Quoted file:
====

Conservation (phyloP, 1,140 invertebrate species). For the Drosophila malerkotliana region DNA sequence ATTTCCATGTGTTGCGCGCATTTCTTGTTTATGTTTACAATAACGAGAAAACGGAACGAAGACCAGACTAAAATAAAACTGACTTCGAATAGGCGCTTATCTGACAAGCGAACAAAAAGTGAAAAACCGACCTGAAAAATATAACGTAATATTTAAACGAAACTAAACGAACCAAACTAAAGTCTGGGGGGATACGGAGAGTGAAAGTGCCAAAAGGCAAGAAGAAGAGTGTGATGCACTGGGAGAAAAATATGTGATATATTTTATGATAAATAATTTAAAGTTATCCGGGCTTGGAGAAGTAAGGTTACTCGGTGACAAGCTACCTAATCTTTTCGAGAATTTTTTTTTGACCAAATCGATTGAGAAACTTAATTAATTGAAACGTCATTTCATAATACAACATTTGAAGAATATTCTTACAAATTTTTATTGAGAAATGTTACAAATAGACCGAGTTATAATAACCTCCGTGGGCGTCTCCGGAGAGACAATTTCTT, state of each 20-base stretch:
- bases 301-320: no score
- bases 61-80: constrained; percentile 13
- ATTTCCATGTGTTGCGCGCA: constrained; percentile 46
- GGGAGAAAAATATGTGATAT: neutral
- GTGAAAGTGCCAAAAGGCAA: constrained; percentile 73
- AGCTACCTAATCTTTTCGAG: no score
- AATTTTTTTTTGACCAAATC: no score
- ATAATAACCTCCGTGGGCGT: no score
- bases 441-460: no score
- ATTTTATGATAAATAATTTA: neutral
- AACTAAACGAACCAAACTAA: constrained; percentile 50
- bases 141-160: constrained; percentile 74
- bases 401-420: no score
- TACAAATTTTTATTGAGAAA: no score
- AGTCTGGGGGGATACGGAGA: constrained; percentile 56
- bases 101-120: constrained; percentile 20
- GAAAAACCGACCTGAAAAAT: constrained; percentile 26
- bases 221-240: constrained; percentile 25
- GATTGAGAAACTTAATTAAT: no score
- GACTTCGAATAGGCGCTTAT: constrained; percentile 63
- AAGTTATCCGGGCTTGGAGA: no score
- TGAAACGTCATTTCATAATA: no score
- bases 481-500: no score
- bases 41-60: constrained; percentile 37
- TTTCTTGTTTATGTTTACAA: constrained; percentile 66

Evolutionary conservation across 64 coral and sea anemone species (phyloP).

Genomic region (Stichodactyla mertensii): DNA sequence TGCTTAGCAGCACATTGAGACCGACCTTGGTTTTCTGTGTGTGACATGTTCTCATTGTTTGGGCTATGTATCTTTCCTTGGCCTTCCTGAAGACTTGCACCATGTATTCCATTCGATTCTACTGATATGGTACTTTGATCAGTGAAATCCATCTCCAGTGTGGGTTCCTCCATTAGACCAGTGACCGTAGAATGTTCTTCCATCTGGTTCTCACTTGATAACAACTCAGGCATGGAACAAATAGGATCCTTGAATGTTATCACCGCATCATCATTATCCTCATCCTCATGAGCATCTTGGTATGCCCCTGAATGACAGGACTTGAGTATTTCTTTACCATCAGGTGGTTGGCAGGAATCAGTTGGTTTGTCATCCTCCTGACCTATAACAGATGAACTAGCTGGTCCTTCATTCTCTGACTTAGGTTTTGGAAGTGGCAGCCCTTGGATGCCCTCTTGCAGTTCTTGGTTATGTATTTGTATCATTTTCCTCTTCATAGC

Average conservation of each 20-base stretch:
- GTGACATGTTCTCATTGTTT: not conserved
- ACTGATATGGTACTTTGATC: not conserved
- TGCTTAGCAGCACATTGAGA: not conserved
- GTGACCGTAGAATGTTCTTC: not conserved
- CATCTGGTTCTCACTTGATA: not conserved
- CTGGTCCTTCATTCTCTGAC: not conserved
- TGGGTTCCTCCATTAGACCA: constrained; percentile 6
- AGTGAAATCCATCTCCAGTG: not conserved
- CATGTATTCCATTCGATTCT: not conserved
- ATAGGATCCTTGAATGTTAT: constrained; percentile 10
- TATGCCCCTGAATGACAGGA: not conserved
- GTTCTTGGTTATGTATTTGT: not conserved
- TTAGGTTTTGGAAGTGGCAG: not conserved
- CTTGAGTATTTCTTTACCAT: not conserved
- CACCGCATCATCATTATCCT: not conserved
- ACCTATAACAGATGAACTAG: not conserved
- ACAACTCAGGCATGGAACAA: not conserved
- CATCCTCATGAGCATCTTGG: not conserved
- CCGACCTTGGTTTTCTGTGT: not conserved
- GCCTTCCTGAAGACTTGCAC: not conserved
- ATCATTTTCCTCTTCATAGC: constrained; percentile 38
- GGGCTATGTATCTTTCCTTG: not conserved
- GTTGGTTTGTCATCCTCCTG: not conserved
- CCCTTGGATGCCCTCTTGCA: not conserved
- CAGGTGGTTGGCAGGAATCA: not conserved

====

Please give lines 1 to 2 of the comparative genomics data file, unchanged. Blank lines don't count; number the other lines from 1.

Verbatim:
Conservation (phyloP, 1,140 invertebrate species). For the Drosophila malerkotliana region DNA sequence ATTTCCATGTGTTGCGCGCATTTCTTGTTTATGTTTACAATAACGAGAAAACGGAACGAAGACCAGACTAAAATAAAACTGACTTCGAATAGGCGCTTATCTGACAAGCGAACAAAAAGTGAAAAACCGACCTGAAAAATATAACGTAATATTTAAACGAAACTAAACGAACCAAACTAAAGTCTGGGGGGATACGGAGAGTGAAAGTGCCAAAAGGCAAGAAGAAGAGTGTGATGCACTGGGAGAAAAATATGTGATATATTTTATGATAAATAATTTAAAGTTATCCGGGCTTGGAGAAGTAAGGTTACTCGGTGACAAGCTACCTAATCTTTTCGAGAATTTTTTTTTGACCAAATCGATTGAGAAACTTAATTAATTGAAACGTCATTTCATAATACAACATTTGAAGAATATTCTTACAAATTTTTATTGAGAAATGTTACAAATAGACCGAGTTATAATAACCTCCGTGGGCGTCTCCGGAGAGACAATTTCTT, state of each 20-base stretch:
- bases 301-320: no score